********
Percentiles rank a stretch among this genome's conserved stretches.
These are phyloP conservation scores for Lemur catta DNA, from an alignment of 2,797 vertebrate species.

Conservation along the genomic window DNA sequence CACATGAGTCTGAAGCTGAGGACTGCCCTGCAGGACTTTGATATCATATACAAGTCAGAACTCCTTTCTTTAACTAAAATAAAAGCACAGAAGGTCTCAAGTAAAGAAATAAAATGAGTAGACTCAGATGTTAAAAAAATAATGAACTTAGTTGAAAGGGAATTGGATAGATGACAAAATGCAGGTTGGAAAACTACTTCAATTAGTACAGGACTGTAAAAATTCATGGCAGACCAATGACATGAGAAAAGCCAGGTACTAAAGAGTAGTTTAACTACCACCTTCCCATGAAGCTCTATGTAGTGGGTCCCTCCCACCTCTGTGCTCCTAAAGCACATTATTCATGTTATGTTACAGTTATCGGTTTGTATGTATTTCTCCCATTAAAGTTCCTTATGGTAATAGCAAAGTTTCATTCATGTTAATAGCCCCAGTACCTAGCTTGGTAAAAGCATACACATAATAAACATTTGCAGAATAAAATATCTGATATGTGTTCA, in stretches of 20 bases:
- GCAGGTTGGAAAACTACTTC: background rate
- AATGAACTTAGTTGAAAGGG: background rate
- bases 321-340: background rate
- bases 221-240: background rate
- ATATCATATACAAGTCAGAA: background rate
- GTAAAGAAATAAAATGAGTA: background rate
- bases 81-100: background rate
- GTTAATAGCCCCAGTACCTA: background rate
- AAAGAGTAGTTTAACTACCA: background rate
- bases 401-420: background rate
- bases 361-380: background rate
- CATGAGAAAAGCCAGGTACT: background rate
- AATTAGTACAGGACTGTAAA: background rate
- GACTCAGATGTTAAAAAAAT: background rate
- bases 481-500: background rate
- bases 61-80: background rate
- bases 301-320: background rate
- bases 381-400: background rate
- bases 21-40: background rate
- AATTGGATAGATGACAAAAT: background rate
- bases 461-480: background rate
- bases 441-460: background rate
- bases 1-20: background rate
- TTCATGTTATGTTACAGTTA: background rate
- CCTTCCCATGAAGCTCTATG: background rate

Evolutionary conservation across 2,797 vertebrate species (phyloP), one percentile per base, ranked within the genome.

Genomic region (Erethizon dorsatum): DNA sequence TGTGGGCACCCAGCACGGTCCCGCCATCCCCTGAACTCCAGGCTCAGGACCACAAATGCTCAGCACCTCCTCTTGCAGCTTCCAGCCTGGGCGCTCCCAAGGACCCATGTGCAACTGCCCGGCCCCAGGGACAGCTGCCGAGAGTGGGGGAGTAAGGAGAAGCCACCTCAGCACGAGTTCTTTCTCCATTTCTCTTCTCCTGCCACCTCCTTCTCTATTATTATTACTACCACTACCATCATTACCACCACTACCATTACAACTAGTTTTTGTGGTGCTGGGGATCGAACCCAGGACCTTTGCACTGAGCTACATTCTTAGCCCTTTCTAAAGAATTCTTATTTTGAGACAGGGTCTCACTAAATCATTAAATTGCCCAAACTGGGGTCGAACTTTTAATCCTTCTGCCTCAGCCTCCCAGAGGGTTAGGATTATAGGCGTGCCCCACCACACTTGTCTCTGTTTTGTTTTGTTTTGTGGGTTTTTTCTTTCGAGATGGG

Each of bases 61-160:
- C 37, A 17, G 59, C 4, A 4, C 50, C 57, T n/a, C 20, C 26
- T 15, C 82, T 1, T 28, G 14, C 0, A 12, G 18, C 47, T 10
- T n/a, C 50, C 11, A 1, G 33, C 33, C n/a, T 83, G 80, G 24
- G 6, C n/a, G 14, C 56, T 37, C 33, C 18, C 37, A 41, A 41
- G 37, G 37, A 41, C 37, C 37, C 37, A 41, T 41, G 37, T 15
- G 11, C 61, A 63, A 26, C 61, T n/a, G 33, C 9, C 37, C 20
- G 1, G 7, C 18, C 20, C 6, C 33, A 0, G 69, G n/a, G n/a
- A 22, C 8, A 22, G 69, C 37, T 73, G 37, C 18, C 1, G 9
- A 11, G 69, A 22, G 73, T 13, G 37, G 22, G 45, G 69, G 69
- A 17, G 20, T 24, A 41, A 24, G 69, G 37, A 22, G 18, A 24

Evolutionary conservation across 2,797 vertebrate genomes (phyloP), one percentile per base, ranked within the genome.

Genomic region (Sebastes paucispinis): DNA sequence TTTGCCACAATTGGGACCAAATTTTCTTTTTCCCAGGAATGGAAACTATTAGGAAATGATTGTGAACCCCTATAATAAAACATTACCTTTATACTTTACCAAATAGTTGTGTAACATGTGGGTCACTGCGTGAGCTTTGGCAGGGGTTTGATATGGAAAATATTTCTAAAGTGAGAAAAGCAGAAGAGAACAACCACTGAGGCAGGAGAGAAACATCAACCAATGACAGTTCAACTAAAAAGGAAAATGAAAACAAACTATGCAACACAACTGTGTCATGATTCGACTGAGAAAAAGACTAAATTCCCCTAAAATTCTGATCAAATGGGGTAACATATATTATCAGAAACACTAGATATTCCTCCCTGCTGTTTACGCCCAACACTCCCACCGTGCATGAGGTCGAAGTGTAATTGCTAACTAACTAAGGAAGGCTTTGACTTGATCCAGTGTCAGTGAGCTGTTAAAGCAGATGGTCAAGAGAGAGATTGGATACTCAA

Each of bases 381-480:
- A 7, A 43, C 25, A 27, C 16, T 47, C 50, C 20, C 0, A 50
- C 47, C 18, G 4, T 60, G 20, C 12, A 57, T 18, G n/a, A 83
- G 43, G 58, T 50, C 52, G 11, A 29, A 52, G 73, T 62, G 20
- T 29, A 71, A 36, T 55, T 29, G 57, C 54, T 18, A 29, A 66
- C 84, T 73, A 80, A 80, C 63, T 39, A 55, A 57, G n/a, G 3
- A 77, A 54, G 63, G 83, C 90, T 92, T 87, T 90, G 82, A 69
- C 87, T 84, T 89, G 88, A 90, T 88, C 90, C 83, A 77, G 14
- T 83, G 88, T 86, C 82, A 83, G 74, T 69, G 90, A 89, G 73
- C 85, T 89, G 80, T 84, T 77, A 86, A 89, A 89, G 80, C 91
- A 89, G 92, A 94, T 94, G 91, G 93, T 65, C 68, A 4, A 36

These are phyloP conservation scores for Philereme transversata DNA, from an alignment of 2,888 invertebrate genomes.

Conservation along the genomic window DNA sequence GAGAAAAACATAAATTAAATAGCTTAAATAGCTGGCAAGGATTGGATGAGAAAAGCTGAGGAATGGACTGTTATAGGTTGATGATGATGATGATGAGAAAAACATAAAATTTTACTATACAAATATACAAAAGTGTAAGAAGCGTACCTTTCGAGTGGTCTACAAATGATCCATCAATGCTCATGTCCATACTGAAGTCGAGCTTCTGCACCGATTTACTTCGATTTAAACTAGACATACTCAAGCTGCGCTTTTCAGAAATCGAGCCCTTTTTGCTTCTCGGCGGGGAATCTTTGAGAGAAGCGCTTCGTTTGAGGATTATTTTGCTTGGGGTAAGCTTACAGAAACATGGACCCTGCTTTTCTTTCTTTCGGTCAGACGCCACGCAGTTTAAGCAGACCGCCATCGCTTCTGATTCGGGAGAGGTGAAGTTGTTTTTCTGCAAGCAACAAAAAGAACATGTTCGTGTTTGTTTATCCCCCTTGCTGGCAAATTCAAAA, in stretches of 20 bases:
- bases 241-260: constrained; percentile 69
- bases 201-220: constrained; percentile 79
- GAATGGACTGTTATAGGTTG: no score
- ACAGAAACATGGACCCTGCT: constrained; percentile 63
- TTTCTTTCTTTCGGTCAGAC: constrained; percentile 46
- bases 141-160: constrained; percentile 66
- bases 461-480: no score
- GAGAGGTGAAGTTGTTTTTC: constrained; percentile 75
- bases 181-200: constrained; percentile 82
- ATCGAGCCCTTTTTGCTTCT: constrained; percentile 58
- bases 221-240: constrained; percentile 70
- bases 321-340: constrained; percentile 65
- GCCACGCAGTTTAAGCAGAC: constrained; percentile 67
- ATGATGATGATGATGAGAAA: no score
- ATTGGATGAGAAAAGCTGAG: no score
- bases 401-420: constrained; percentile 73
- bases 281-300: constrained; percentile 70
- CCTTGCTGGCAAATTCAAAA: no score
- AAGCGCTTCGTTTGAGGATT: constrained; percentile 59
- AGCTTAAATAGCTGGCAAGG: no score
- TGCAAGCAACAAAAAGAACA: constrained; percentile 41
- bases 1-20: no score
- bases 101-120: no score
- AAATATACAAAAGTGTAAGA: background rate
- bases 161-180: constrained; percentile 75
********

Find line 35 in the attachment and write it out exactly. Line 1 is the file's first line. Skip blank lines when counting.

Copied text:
- G 6, C n/a, G 14, C 56, T 37, C 33, C 18, C 37, A 41, A 41